Home economics: Answering your property questions
Published 29/05/2015 | 02:30
Advice from our property expert on property tax relief and how to deal with unsatisfactory work by a tradesman.
Question: I read with interest your recent reference to tax relief on pre-1915 properties and am interested to know if this applies to specific designated areas in larger cities only or does it at all refer to more rural towns?
Sinead replies: The 'Living City Initiative' is a new tax relief designed to regenerate old or historic buildings which are in danger of being derelict and inject life back into cities.
It includes specially designated areas in Dublin, Cork, Limerick, Galway, Waterford and Kilkenny and your local authority's website will have maps of where these are. It applies to both domestic and commercial premises which are 'refurbished and converted' in line with Revenue's definition of this (see revenue.ie for details).
Karl Deeter of Irish Mortgage Brokers explains the requirements: "You must be the owner occupier and be prepared to spend at least 10pc of the acquisition costs to get a 'qualified' cost (less any State grants) but there is no upper limit. The scheme acts like a pension contribution in that it is offset against income by 10pc per annum (you will still pay USC and PRSI). If you sell up, the buyer gets the relief continuation."
Revenue has a worked example: An individual has a house that has a market value of €320,000. The individual must incur at least €32,000 (10pc of €320,000) of expenditure in the qualifying period in order to qualify for the relief. The individual will then be entitled to a deduction of €3,200 from their total income per annum for 10 consecutive years.
The initiative will last for the next five years.
Question: I hired a tradesman to do some plastering in my kitchen. I got several quotes and he assured me it was a standard job. However, three months later the plaster has cracked and begun to peel. I have left messages for him but he refuses to return my calls. He told me he was 'registered and insured' but I don't know where. What options do I have?
Sinead replies: I'd start by complaining in writing to him, explaining the issue and what you expect him to do. This sets down on paper a timeline of the problem which may be useful should it go further.
The builder may be registered with the Companies Registration Office, so you could check here for the proper address, etc. (www.cro.ie). Keep all documentation and take photographs.
If you have a written quote, send a copy of it with your letter. Give him a time limit (eg, 14 days) to respond and inform him you will be taking legal action if not.
Failing a response, you have recourse to the courts, advises the Competition Consumer & Protection Commission.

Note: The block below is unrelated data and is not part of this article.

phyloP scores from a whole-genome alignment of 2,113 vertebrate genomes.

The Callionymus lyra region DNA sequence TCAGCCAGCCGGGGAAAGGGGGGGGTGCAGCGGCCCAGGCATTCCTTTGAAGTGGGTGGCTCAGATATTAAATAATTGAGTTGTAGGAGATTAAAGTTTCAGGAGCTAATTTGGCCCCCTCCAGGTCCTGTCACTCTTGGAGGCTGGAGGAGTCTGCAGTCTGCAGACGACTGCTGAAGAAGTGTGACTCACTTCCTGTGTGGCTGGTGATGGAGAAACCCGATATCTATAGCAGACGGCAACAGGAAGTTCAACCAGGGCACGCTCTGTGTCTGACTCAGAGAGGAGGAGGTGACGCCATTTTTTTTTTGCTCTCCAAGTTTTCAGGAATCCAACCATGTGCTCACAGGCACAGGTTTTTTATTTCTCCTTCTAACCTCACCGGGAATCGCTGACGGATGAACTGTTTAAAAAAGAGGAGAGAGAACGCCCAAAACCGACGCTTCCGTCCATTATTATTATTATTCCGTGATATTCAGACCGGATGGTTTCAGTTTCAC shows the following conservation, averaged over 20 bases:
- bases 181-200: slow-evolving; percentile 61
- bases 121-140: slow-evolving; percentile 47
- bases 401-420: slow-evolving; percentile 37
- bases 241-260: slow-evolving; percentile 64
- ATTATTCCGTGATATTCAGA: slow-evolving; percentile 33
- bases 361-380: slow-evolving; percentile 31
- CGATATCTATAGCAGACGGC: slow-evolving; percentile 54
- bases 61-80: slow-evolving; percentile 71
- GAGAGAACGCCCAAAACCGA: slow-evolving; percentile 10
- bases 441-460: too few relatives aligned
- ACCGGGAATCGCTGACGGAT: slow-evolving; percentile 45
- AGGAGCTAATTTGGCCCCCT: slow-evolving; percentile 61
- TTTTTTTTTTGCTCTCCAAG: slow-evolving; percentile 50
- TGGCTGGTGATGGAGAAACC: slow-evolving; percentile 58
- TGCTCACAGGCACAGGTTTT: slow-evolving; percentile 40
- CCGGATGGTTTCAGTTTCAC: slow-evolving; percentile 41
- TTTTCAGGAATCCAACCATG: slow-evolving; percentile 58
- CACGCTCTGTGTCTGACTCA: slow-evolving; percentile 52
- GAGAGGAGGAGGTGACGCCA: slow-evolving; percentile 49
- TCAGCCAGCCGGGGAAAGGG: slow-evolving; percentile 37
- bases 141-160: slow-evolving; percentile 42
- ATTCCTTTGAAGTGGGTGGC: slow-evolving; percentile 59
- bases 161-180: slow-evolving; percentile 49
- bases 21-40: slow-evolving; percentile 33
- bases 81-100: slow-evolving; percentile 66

If the spend involved is less than €2,000 (the maximum award allowable), the easiest and cheapest way is via the small claims court. This costs €25 and is quite quick. You don't need a solicitor - see www.courts.ie for the process.
They will issue him the complaint and if he ignores it, you will automatically be awarded the damages. If he engages, you both get your day in court and you can be assured of a listening ear from the judge.
The Ryan review
I was contacted by a reader who asked me to highlight his plight as a disabled person who is effectively being taxed on his disability.
He had to vacate his apartment, bought in 2006, due to a leg amputation following an accident in 2012. The apartment became inaccessible as there was no lift. It made no financial sense to sell and he is still left paying the mortgage balance due to the market collapse.
He has written to several TDs and the Minister for Finance Michael Noonan about the issue to no avail, and a number of issues arise for this man through no fault of his own.
The first is a forced sale - this was someone paying his mortgage on time and without arrears, effectively being thrust into a sale at a time when the market didn't favour it. The second is the issue of the lift - surely it cannot be unreasonable that all apartment buildings are required by law to have lifts. After all, commercial premises are, to cater for customers who cannot use stairs.
The third issue is that despite the Government's insistence it cares for the disabled, the Housing Adaptation Grant was cut from €79m in 2011 to €38m. These meagre funds are to pay for things like ground-floor bathrooms or ramps for wheelchair users. Not only are applicants left waiting two years or more, but if they take out a loan to do the work, the grant won't be retrospectively allowed. We've just had a referendum on one type of equality. We should look at areas of discrimination we still have.